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What I’m Eating Now, December ’13

By   /   December 6, 2013  /   1 Comment

Organic Valley Grassmilk and Organic Valley Pasture Butter
Those of you who have tasted raw milk know that it is one of the great pleasures of the table. Alive and full of nuance, raw milk is palpably creamier and sweeter than typical pasteurized and homogenized milk. Tasted side by side with raw milk, pasteurized milk seems dull and monochromatic.  Raw milk can make you look forward to a bowl of dry cereal.

Recently I bought a half-gallon carton of whole Organic Valley Grassmilk at Rainbow Grocery, where it was displayed next to glass quarts of Claravale Farm raw milk, my favorite. Unlike Claravale,  Organic Valley Grassmilk is pasteurized relatively gently–heated slowly to 161 degrees and kept there for 15 seconds.  Like Claravale, it is not homogenized, so the cream migrates to the top.  It’s lusciously rich and full of character–as luscious as Claravale Farm.  And even though it has gone through a pasteurization process, Organic Valley Grassmilk maintains the vivacity and character of raw milk.

The cows that produce it live in Humboldt County in northern California near the coast, grazing on nutrient-dense pasture supplemented during the winter by hay and forage.  They are fed no grain or soybeans.  Because they are 100% grass-fed, the fat in their milk is higher in omega 3 fatty acids, calcium and CLA’s (conjugated linoleic acid), nutrients that actually lower cholesterol.  This milk contains the same omega-3’s found in ocean fish like wild salmon, so finally we have an excuse to indulge in whole milk. Full fat Grassmilk is actually better for you than 2% Grassmilk.

In San Francisco I have found it at Rainbow Grocery, Cal Mart and Whole Foods.  Use it sooner rather than later for best flavor, and remember to shake the carton before every pour to redistribute the cream.
Even If you don’t switch to Grassmilk, try Organic Valley Pasture Butter, made only with Grassmilk produced from May to September. It turns out to be some of most delicious butter I’ve ever tasted. Like European butters such as Plugra, it has 84% butterfat, making it denser and creamier than, say, Land O’Lakes.  That pasture butter flavor really doesn’t stop–not in a grassy way, but with engaging complexity.  And pasture butter has even more of the omega-3’s that we are told are so beneficial.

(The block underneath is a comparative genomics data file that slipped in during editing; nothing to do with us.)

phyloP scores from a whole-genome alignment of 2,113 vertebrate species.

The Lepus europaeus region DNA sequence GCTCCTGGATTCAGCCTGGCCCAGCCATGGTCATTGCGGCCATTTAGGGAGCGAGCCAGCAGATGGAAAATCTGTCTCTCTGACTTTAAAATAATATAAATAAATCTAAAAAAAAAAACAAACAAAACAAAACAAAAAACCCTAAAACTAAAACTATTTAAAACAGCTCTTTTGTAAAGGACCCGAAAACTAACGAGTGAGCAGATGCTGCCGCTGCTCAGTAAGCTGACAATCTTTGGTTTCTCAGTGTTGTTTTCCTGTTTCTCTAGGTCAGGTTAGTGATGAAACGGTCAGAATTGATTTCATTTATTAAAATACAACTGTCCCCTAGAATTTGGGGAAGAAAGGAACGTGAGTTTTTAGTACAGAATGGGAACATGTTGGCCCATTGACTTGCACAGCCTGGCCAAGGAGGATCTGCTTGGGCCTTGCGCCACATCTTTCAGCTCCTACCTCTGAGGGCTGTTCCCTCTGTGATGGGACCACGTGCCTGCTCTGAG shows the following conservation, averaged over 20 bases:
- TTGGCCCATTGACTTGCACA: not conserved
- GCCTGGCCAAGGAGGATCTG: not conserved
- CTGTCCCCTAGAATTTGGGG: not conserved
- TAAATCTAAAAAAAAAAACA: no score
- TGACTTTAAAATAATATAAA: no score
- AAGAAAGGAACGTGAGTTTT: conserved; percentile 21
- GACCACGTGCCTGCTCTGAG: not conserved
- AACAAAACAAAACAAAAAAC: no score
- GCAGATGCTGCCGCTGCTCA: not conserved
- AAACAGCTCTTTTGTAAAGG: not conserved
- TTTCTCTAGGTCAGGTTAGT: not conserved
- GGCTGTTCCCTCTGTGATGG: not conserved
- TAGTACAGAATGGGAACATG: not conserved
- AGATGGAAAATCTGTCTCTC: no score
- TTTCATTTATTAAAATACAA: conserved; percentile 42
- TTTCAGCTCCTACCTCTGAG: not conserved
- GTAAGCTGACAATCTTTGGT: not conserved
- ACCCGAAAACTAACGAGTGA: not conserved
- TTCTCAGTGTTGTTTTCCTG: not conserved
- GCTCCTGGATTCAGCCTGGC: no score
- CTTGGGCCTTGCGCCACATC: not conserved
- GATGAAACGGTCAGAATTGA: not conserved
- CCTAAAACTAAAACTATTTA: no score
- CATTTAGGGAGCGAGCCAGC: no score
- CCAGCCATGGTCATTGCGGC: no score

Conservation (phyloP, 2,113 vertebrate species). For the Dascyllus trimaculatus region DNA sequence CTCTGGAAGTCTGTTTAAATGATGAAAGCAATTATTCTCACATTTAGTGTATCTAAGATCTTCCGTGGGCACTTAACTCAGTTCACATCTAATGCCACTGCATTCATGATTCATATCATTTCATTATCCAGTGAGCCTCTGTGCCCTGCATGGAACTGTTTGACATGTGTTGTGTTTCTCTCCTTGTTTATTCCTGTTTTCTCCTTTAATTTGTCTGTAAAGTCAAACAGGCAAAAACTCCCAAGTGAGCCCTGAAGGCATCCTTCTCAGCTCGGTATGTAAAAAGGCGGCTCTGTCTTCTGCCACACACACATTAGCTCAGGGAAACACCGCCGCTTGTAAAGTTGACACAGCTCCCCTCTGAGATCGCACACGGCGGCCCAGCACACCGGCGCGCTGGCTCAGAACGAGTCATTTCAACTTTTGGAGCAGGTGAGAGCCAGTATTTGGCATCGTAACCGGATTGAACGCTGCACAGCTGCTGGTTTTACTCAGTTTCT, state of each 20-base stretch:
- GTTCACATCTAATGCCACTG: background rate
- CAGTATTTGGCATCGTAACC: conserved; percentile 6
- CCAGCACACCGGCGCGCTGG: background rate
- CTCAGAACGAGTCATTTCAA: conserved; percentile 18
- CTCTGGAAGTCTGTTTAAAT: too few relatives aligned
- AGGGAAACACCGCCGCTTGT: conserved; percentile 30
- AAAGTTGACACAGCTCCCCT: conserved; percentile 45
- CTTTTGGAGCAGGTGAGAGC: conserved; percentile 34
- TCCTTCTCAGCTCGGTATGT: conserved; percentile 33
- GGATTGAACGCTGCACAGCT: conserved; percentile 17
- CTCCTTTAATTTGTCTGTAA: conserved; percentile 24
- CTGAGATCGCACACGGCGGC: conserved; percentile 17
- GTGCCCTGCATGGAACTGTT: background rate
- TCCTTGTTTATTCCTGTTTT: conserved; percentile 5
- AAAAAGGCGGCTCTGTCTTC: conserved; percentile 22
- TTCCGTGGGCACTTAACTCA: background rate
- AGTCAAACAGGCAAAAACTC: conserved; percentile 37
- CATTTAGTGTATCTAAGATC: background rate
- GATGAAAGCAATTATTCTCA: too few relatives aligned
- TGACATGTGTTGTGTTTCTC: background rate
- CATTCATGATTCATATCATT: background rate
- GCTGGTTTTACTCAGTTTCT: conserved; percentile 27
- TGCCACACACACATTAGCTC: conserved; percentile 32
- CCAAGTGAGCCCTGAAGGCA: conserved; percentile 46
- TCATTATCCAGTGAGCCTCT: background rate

Whether these health claims are valid or not, I really do feel the difference between digesting a grain-fed steak and a 100% grass-fed steak complete with every bit of its fat. Organic Valley Pasture Butter is worth seeking out.  Remember, healthy fats are healthy, and you can always drench broccoli in it.

 

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  • Published: 1349 days ago on December 6, 2013
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  • Last Modified: December 7, 2013 @ 2:14 am
  • Filed Under: Food

1 Comment

  1. John Doe says:

    The author of this article has their heart in the right place but misses the old school philosophical truths about humans and our relationship with milk (especially cows). “Raw” is another modern, trendy buzzword that feels good but with a little thought reveals its shallowness. Milk is an ingredient like salt, sugar or cinnamon. Sure, its a food too and can be consumed raw if needed (starvation situation) but wiser cultures found ways to combine it with external forces and ingredients to create a more sublime and blissful experience that was truly healthier. This characteristic separated us from the animals and allows a relatively weak and unequipped creature to dominate the planet.

    Civilized ancient cultures rarely drank milk raw for three reasons – 1, the risk of disease was high especially in places near the equator where living foods spoiled quickly. 2, milk tastes better when cooked/boiled because the molecular changes that accompany this external force benefits humans. 3, mucus buildup/inflammation is virtually eliminated when milk is cooked. The culture that curated milk with the most depth was South India whose people loved the stuff so much that they made the cow sacred/illegal to harm. Again, milk was never consumed raw. Same goes for Africa and Europe.

    I find that Claravale is not as creamy or rich as the Organic Valley Grassmilk and contains almost no cream at the top. It is also significantly more costly. As you mentioned, Grassmilk is cooked at 161 degrees which is lower than the 212 degree frothing point of natural milk – this ‘low temp pasteurization’ keeps lactoferrin intact and makes for what I find to be the most superior commercially available product.

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